High-protein Dog Food: Is It Good for Every Dog?

October 27, 2019
Should all dogs eat a high-protein diet? Find out in this article!

High-protein dog food has been specially formulated for dogs with specific nutritional requirements. However, it’s important to distinguish between grain-free food on the one hand and specifically formulated high-protein foods.

A dog’s nutritional requirements can vary depending on a number of different factors. These can include their age or stage of life, breed, weight, the amount of physical activity they get, and any possible medical conditions they may suffer from.

So, what sort of dog is high-protein dog food made for? We’ll tell you all below!

What is high-protein dog food?

Dogs are elective carnivores and their main energy source comes from meat. However, not all the components of a dog’s diet contain the same amount of proteins. As a result, the concentration of proteins can vary, whether you’re feeding your dog a BARF diet or a conventional diet with dog food or canned food.

High-protein dog food is food that contains at least 30% protein. This type of food is aimed at dogs with specific conditions or lifestyles, such as:

  • Working dogs (police dogs, rescue dogs, etc.)
  • Sporting dogs
  • Breeds or crossbreeds with high muscle mass
  • Obese dogs
A fat pug on the scales.

Even if your dog doesn’t fall into one of these categories, that doesn’t mean that you can’t feed him a high-protein diet. It’s still the most appropriate one for a carnivorous animal.

Benefits of high-protein dog food

Foods with a high concentration of proteins help the aforementioned types of dogs stay healthy. Protein is the foundation of a dog’s diet and a deficit can lead to nutritional deficiencies that in turn can lead to medical problems.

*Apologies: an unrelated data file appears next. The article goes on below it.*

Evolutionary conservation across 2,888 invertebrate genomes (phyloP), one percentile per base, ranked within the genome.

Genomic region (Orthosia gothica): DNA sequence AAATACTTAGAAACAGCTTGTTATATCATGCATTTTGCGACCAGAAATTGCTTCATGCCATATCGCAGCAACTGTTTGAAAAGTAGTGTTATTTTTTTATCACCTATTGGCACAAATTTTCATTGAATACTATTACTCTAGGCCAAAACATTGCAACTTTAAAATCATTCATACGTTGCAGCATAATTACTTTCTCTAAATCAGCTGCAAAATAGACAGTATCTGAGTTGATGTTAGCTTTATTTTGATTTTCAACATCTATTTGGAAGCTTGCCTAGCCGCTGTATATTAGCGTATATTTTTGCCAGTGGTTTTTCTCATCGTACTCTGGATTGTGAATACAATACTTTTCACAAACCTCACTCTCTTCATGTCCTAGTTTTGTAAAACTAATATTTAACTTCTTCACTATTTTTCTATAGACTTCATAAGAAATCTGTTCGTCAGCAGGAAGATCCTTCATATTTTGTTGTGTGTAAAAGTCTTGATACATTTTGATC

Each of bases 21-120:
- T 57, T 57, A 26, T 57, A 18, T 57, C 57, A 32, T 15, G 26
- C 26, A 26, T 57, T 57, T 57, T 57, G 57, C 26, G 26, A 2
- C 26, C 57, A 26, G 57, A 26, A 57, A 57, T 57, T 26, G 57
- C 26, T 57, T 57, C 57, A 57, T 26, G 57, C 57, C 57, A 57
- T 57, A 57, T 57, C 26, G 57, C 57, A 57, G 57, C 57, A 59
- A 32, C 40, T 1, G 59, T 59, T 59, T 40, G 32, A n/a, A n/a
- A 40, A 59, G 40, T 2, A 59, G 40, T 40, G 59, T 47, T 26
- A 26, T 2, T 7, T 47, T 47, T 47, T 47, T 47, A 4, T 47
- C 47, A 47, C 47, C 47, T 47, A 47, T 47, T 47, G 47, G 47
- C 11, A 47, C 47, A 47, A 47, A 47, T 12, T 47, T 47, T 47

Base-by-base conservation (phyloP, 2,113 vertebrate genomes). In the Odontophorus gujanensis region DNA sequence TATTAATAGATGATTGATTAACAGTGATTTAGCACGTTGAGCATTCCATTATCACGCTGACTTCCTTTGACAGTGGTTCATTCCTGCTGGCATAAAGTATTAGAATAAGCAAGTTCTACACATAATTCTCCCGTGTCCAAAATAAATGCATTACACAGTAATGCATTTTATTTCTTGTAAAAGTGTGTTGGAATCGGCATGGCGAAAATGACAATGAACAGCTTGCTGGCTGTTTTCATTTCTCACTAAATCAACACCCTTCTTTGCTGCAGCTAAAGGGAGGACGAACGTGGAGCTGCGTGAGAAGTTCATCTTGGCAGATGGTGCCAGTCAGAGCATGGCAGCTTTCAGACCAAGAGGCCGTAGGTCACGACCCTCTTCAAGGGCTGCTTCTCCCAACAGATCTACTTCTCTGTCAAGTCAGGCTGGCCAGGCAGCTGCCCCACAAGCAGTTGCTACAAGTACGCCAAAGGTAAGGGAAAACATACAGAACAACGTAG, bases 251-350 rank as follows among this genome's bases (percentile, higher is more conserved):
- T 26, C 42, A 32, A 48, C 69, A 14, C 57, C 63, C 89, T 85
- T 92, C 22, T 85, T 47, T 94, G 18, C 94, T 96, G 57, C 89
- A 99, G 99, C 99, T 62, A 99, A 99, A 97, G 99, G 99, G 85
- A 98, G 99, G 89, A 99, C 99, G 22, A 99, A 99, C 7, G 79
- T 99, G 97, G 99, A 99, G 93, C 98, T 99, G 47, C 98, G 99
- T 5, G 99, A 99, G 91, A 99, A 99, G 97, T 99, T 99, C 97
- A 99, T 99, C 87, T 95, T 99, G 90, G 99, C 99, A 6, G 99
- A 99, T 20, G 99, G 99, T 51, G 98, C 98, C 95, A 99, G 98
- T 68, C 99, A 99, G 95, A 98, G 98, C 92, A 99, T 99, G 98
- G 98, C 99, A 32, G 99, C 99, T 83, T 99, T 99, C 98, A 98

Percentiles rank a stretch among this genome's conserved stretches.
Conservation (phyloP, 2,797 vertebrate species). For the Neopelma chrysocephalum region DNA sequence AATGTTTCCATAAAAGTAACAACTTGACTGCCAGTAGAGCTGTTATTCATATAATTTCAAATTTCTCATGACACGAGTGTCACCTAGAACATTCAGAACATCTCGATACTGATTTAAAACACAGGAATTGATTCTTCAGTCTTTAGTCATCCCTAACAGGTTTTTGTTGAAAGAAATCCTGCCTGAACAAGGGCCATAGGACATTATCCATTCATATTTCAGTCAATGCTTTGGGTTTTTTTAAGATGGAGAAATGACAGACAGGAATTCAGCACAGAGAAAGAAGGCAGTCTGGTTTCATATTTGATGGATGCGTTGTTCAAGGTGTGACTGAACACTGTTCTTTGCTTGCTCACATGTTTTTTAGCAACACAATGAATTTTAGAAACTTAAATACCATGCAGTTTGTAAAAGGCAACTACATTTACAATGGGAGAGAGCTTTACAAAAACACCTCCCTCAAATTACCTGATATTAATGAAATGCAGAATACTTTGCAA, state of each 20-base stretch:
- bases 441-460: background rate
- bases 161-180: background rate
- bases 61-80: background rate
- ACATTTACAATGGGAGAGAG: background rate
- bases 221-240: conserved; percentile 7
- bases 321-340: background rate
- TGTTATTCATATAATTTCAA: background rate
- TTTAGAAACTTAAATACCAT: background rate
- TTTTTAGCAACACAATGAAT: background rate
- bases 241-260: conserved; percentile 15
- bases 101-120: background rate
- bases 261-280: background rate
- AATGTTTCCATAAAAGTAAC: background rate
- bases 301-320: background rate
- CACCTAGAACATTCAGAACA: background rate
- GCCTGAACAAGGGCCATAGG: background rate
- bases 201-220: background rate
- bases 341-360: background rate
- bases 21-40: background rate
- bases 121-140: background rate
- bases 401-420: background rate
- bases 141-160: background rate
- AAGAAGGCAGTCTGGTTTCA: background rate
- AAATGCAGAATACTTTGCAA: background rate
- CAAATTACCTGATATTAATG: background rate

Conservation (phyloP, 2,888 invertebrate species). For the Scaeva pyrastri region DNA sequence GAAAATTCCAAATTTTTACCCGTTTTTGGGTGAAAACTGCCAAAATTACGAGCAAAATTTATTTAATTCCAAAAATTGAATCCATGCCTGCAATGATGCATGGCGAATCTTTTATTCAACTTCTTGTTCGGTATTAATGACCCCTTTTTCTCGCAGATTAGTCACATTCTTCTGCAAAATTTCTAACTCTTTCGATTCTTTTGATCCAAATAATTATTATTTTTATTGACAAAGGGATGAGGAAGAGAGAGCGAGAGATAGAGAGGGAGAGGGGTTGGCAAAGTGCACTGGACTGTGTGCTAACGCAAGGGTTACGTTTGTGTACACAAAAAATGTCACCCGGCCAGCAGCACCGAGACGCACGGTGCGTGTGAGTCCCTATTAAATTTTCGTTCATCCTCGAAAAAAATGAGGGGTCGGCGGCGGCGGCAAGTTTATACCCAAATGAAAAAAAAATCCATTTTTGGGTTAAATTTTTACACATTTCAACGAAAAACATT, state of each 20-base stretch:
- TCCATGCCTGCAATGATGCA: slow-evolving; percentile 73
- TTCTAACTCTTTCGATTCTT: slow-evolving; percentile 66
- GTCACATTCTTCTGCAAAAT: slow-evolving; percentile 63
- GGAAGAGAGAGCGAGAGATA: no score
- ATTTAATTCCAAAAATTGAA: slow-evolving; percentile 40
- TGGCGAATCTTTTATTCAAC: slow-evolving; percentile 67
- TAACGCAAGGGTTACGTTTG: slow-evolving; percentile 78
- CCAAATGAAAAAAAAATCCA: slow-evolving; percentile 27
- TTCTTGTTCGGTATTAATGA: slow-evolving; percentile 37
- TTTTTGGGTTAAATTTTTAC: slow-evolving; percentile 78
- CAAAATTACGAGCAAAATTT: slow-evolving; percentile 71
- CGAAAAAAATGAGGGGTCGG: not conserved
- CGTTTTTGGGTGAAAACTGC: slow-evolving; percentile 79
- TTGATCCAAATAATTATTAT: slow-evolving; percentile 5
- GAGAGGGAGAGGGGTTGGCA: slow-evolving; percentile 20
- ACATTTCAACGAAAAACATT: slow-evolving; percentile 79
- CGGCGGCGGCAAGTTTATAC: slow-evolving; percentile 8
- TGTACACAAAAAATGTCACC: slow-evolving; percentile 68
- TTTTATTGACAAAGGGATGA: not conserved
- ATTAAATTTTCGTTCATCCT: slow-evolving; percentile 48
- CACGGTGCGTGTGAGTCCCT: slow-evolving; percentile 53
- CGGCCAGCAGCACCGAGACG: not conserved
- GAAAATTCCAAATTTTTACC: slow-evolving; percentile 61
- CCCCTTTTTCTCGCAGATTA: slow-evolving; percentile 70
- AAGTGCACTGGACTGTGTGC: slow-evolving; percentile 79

Some of the benefits of high-protein dog food are:

  • Easy to digest. A dog’s digestive system is designed to process meat. This kind of food is best for their digestion and intestinal health.
  • Improves bacterial flora. The microorganisms that live in an animal’s intestines are essential for their good health.
  • Maintains muscle strength and prevents muscle deterioration in very active dogs.
  • Despite what many believe, protein-rich foods don’t increase the risk of kidney disease, nor do they make it worse if they already have it. A more serious problem for this condition is the consumption of highly-processed, low-quality foods. These have a negative impact on the dog’s health.
  • A diet rich in protein and low in carbohydrates (which is difficult for dogs to digest), helps weight loss for dogs with obesity.
A dog eating some high-protein dog food.

Are all proteins the same?

If you’re thinking of feeding your dog a high-protein diet, it’s important to understand that not all proteins have the same biological value.

A protein’s biological value is established according to how easily it is incorporated into existing proteins in the body, in other words, how easy it is to absorb.

In order for your dog to get the most out of a high-protein diet, it’s important to pay attention to the source of the protein and how it has been processed. Even if the dog food has been formulated using good-quality meat, the extrusion process can reduce the overall quality.

On the other hand, proteins from vegetables, such as soybeans, are not a good option for your dog. The best proteins for your dog are those from fresh foods and foods that have had very little or no processing.

  • Blanchard, G., Nguyen, P., Gayet, C., Leriche, I., Siliart, B., & Paragon, B. M. (2004). Rapid weight loss with a high-protein low-energy diet allows the recovery of ideal body composition and insulin sensitivity in obese dogs. The Journal of nutrition, 134(8), 2148S-2150S.
  • Hang, I., Rinttila, T., Zentek, J., Kettunen, A., Alaja, S., Apajalahti, J., … & Spillmann, T. (2012). Effect of high contents of dietary animal-derived protein or carbohydrates on canine faecal microbiota. BMC veterinary research, 8(1), 90.
  • Hirakawa, C., & Daristotle, C. (2001). Nutrición Canina y Felina.
  • Laflamme, D. P. (2008). Pet food safety: dietary protein. Topics in companion animal medicine, 23(3), 154-157.
  • Robertson, J. L., Goldschmidt, M., Kronfeld, D. S., Tomaszewski, J. E., Hill, G. S., & Bovee, K. C. (1986). Long-term renal responses to high dietary protein in dogs with 75% nephrectomy. Kidney international, 29(2), 511-519.